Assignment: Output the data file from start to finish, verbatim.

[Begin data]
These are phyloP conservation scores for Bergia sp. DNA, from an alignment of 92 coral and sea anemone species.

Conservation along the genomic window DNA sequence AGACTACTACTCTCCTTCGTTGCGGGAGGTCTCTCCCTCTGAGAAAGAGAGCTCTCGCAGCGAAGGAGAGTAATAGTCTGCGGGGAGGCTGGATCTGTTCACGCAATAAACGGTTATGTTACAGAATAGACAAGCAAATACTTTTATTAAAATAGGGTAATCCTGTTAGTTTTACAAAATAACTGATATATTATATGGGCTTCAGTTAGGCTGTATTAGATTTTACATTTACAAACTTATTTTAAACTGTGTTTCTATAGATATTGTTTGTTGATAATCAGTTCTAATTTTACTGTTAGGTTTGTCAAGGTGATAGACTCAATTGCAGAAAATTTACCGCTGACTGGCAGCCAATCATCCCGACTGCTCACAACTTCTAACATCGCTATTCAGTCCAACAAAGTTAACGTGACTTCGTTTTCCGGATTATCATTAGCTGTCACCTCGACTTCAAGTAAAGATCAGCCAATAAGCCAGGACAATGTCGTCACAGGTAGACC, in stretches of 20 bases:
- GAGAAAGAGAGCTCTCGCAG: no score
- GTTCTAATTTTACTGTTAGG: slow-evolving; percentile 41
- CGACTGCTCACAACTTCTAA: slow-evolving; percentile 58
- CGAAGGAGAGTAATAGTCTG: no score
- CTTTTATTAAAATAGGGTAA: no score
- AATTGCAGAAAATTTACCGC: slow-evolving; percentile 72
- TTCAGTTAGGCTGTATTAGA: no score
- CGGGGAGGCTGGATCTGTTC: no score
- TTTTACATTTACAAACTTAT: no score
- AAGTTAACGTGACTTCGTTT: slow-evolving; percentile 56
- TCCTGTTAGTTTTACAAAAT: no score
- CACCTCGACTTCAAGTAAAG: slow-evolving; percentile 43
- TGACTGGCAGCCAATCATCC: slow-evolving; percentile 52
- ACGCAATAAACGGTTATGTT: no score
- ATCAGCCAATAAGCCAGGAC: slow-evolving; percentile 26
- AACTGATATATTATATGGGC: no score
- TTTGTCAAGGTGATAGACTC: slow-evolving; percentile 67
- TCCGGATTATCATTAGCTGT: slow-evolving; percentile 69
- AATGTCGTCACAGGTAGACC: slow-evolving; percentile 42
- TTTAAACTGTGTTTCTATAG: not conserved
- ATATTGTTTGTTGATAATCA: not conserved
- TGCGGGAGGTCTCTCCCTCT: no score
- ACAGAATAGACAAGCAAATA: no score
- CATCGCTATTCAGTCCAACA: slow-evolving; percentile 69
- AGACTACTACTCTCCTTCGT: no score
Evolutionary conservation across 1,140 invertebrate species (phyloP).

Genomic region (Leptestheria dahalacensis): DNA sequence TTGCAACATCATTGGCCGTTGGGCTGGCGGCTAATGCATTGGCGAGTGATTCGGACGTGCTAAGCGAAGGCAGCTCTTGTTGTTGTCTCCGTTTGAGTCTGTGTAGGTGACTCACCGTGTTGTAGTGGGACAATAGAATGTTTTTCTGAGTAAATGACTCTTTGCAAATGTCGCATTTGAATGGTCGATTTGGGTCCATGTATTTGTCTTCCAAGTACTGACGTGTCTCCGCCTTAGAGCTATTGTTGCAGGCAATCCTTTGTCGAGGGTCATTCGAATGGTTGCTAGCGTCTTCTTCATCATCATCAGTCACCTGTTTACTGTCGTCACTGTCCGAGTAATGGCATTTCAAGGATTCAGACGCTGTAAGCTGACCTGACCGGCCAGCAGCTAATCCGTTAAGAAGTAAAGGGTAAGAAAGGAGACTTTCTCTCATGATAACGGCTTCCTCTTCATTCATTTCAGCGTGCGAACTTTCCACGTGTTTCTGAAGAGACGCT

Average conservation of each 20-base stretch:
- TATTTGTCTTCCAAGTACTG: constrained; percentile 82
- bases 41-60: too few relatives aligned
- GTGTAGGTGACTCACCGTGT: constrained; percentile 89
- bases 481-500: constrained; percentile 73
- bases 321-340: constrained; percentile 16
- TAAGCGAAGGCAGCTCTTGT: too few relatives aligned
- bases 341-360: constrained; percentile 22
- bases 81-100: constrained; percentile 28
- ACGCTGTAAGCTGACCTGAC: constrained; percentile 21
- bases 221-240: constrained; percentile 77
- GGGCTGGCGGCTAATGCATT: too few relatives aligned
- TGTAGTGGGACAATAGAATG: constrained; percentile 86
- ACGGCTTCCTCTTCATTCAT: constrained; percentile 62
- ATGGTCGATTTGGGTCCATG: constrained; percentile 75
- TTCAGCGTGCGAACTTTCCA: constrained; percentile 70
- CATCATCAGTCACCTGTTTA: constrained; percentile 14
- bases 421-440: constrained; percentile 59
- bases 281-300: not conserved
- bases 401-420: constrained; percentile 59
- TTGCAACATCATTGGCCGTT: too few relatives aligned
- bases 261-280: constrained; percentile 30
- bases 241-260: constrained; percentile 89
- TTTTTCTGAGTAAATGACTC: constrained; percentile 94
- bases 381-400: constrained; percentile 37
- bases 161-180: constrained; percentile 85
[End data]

These are phyloP conservation scores for Bergia sp. DNA, from an alignment of 92 coral and sea anemone species.

Conservation along the genomic window DNA sequence AGACTACTACTCTCCTTCGTTGCGGGAGGTCTCTCCCTCTGAGAAAGAGAGCTCTCGCAGCGAAGGAGAGTAATAGTCTGCGGGGAGGCTGGATCTGTTCACGCAATAAACGGTTATGTTACAGAATAGACAAGCAAATACTTTTATTAAAATAGGGTAATCCTGTTAGTTTTACAAAATAACTGATATATTATATGGGCTTCAGTTAGGCTGTATTAGATTTTACATTTACAAACTTATTTTAAACTGTGTTTCTATAGATATTGTTTGTTGATAATCAGTTCTAATTTTACTGTTAGGTTTGTCAAGGTGATAGACTCAATTGCAGAAAATTTACCGCTGACTGGCAGCCAATCATCCCGACTGCTCACAACTTCTAACATCGCTATTCAGTCCAACAAAGTTAACGTGACTTCGTTTTCCGGATTATCATTAGCTGTCACCTCGACTTCAAGTAAAGATCAGCCAATAAGCCAGGACAATGTCGTCACAGGTAGACC, in stretches of 20 bases:
- GAGAAAGAGAGCTCTCGCAG: no score
- GTTCTAATTTTACTGTTAGG: slow-evolving; percentile 41
- CGACTGCTCACAACTTCTAA: slow-evolving; percentile 58
- CGAAGGAGAGTAATAGTCTG: no score
- CTTTTATTAAAATAGGGTAA: no score
- AATTGCAGAAAATTTACCGC: slow-evolving; percentile 72
- TTCAGTTAGGCTGTATTAGA: no score
- CGGGGAGGCTGGATCTGTTC: no score
- TTTTACATTTACAAACTTAT: no score
- AAGTTAACGTGACTTCGTTT: slow-evolving; percentile 56
- TCCTGTTAGTTTTACAAAAT: no score
- CACCTCGACTTCAAGTAAAG: slow-evolving; percentile 43
- TGACTGGCAGCCAATCATCC: slow-evolving; percentile 52
- ACGCAATAAACGGTTATGTT: no score
- ATCAGCCAATAAGCCAGGAC: slow-evolving; percentile 26
- AACTGATATATTATATGGGC: no score
- TTTGTCAAGGTGATAGACTC: slow-evolving; percentile 67
- TCCGGATTATCATTAGCTGT: slow-evolving; percentile 69
- AATGTCGTCACAGGTAGACC: slow-evolving; percentile 42
- TTTAAACTGTGTTTCTATAG: not conserved
- ATATTGTTTGTTGATAATCA: not conserved
- TGCGGGAGGTCTCTCCCTCT: no score
- ACAGAATAGACAAGCAAATA: no score
- CATCGCTATTCAGTCCAACA: slow-evolving; percentile 69
- AGACTACTACTCTCCTTCGT: no score
Evolutionary conservation across 1,140 invertebrate species (phyloP).

Genomic region (Leptestheria dahalacensis): DNA sequence TTGCAACATCATTGGCCGTTGGGCTGGCGGCTAATGCATTGGCGAGTGATTCGGACGTGCTAAGCGAAGGCAGCTCTTGTTGTTGTCTCCGTTTGAGTCTGTGTAGGTGACTCACCGTGTTGTAGTGGGACAATAGAATGTTTTTCTGAGTAAATGACTCTTTGCAAATGTCGCATTTGAATGGTCGATTTGGGTCCATGTATTTGTCTTCCAAGTACTGACGTGTCTCCGCCTTAGAGCTATTGTTGCAGGCAATCCTTTGTCGAGGGTCATTCGAATGGTTGCTAGCGTCTTCTTCATCATCATCAGTCACCTGTTTACTGTCGTCACTGTCCGAGTAATGGCATTTCAAGGATTCAGACGCTGTAAGCTGACCTGACCGGCCAGCAGCTAATCCGTTAAGAAGTAAAGGGTAAGAAAGGAGACTTTCTCTCATGATAACGGCTTCCTCTTCATTCATTTCAGCGTGCGAACTTTCCACGTGTTTCTGAAGAGACGCT

Average conservation of each 20-base stretch:
- TATTTGTCTTCCAAGTACTG: constrained; percentile 82
- bases 41-60: too few relatives aligned
- GTGTAGGTGACTCACCGTGT: constrained; percentile 89
- bases 481-500: constrained; percentile 73
- bases 321-340: constrained; percentile 16
- TAAGCGAAGGCAGCTCTTGT: too few relatives aligned
- bases 341-360: constrained; percentile 22
- bases 81-100: constrained; percentile 28
- ACGCTGTAAGCTGACCTGAC: constrained; percentile 21
- bases 221-240: constrained; percentile 77
- GGGCTGGCGGCTAATGCATT: too few relatives aligned
- TGTAGTGGGACAATAGAATG: constrained; percentile 86
- ACGGCTTCCTCTTCATTCAT: constrained; percentile 62
- ATGGTCGATTTGGGTCCATG: constrained; percentile 75
- TTCAGCGTGCGAACTTTCCA: constrained; percentile 70
- CATCATCAGTCACCTGTTTA: constrained; percentile 14
- bases 421-440: constrained; percentile 59
- bases 281-300: not conserved
- bases 401-420: constrained; percentile 59
- TTGCAACATCATTGGCCGTT: too few relatives aligned
- bases 261-280: constrained; percentile 30
- bases 241-260: constrained; percentile 89
- TTTTTCTGAGTAAATGACTC: constrained; percentile 94
- bases 381-400: constrained; percentile 37
- bases 161-180: constrained; percentile 85